make meadows, not lawns


Naturalize Your Outdoor Spaces Stinzen Style

story and photos by Cindy Ruggieri

I’ll admit it, the term “stinzen” was new to me. But while following the stinzen planting at Flock Finger Lakes, I’ve had my eyes opened to a whole new way of naturalizing our outdoor spaces.

Flock Finger Lakes in Tioga County is the collaboration of three millennial partners – Summer Rayne Oakes, Sander van Dijk and Joey Lawrence – with a focus on the environment, learning and experimenting with different techniques and educating the public with what they have discovered along the way. 

Stinzen plants are from bulbs whose origins trace back to Mediterranean and central European regions, and are often referred to as “vintage bulbs.” They naturalize easily and were commonly used over the past few centuries to beautify the old European estates but were not a style used here in the United States, where well-groomed and pristine lawns were the norm. 

Enter Peggy Montgomery from the Garden Media Group, representing European bulb exporters, who were offering a grant of over 70,000 bulbs to introduce stinzen gardens to the United States as part of their effort to educate and inspire planting bulbs. “I have known Summer for a while, and knew immediately that she was the right person to implement this project,” says Montgomery. As a graduate of Cornell with a degree in Environmental Studies, Oakes had the background, knowledge and passion that Montgomery knew would be critical to the project.  

I found myself arriving at Flock on a sunny autumn day in October, along with a group of enthusiastic gardening volunteers, to plant an almost quarter acre of stinzen bulbs that would bloom in the spring. The nine varieties of bulbs were mixed together to replicate how they would grow in the natural world – no order and no patterns – and also to take advantage of the different blooming times for the varieties being used.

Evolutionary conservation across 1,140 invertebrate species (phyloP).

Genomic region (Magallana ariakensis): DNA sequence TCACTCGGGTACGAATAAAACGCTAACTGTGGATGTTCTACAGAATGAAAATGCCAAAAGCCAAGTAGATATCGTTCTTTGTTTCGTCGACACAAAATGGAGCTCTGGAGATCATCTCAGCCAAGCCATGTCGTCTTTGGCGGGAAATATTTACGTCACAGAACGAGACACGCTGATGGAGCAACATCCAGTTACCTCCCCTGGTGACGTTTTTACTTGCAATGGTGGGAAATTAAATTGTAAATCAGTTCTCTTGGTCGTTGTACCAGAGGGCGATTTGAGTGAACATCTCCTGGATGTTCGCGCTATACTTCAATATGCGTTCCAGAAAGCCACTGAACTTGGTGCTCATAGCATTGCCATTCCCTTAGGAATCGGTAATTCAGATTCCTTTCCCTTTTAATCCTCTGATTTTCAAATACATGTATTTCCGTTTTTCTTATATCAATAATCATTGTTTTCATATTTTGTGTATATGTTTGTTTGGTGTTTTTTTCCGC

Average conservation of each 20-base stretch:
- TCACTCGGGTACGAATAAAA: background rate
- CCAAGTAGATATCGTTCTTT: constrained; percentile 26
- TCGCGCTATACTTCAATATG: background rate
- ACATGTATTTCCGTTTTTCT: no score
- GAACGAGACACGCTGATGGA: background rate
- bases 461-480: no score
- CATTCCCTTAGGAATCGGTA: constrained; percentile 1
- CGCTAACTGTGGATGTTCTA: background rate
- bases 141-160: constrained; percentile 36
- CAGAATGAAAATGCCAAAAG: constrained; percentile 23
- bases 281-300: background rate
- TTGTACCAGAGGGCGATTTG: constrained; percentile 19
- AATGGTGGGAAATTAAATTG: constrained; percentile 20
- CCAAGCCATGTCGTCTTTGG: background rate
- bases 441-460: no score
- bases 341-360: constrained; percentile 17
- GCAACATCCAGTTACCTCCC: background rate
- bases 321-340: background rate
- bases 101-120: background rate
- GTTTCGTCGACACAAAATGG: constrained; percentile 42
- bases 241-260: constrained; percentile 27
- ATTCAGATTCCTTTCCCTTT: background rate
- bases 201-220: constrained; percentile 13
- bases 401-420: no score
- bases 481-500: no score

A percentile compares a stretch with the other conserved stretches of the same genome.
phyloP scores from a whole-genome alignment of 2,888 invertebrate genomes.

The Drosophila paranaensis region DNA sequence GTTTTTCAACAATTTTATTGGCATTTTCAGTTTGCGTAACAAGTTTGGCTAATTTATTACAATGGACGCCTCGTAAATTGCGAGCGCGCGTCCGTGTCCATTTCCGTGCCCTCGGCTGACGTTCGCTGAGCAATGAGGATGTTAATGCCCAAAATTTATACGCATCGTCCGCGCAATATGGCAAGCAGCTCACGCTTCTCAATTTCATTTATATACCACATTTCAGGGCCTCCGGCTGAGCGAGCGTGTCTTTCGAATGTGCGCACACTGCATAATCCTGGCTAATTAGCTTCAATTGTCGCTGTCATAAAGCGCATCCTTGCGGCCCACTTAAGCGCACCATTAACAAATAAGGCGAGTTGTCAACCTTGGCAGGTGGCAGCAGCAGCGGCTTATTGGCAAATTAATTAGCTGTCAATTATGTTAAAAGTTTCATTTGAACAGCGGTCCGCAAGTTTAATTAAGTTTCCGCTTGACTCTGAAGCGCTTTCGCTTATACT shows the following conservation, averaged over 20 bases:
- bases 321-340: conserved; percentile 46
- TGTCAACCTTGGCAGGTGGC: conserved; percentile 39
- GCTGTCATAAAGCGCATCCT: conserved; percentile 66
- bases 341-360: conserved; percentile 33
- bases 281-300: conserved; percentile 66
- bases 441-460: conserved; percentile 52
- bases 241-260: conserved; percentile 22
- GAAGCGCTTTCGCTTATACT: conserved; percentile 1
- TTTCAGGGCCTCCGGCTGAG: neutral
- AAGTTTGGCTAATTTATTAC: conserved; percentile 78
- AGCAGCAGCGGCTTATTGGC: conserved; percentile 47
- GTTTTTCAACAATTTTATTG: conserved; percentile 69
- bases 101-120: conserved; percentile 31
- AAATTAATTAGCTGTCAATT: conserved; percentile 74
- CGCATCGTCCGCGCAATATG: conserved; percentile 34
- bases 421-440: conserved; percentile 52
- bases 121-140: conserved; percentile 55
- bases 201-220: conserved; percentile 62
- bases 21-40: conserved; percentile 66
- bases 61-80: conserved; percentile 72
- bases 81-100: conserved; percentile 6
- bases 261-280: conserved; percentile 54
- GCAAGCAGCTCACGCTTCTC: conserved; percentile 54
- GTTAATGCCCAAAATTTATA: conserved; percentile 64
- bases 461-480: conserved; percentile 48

As part of this experiment, three different planting methods were used. One portion of the ground that had been cleared was fertilized, covered with bulbs in no particular order, layered with two inches of topsoil-compost blend and finally grass-seeded. Another section was planted under existing sod by hand using an auger on an electric drill. And because of the sheer number of bulbs, a borrowed bulb machine – a modified tractor for planting bulk bulbs – was borrowed from Cornell University to plant the remaining 35,000 bulbs under the sod. And then we waited over the winter to see the results. Plant once and done, and see how your garden grows over the next decade or so. 

The goal was to achieve 40% bulb coverage of the ground as the starting point. Over time, the bulbs will replicate, either naturally underground or by seed with the help of pollinators. Not only will the stinzen garden eventually become a lush carpet of flowers that continue to bloom in various cycles, it will also be a huge benefit to the pollinators that are so critical to the growing cycle of the natural world. 

Although there was some level of expectation that bulbs would produce blooms starting in March, there were few flowers due to the harsh, erratic weather of the past year. But when I arrived to see the blooms in May, it was very successful in the area where the bulbs were planted under the sod. “The sod likely protected the bulbs from the harsh weather, so these bulbs were able to bloom on time and at the level of coverage we had hoped for,” Oakes explains. Flowers of various colors and heights were beautifully displayed among the blades of grass, and the worker-bee and worker-bugs were flying all around doing their job of pollination. It was naturalization at its best. 

The space that had been cleared and covered with topsoil had limited growth. “I am hoping in the second year this section will produce the blooms we expect, once the bulbs have become more acclimated to the ground here,” says Oakes. 

The experiment will continue over the coming years. The goal of Flock is to continually try new methods, learn from their experience and educate the public. Their YouTube channel is growing, with more than 100 videos already uploaded of interviews of people in and around the Finger Lakes and documenting their experiences on the land. I was excited to be a witness to this project start to finish and will be watching their YouTube channel through the years ahead to see how their garden grows.

Visit to read about their plans for Flock and to view their YouTube channel. 

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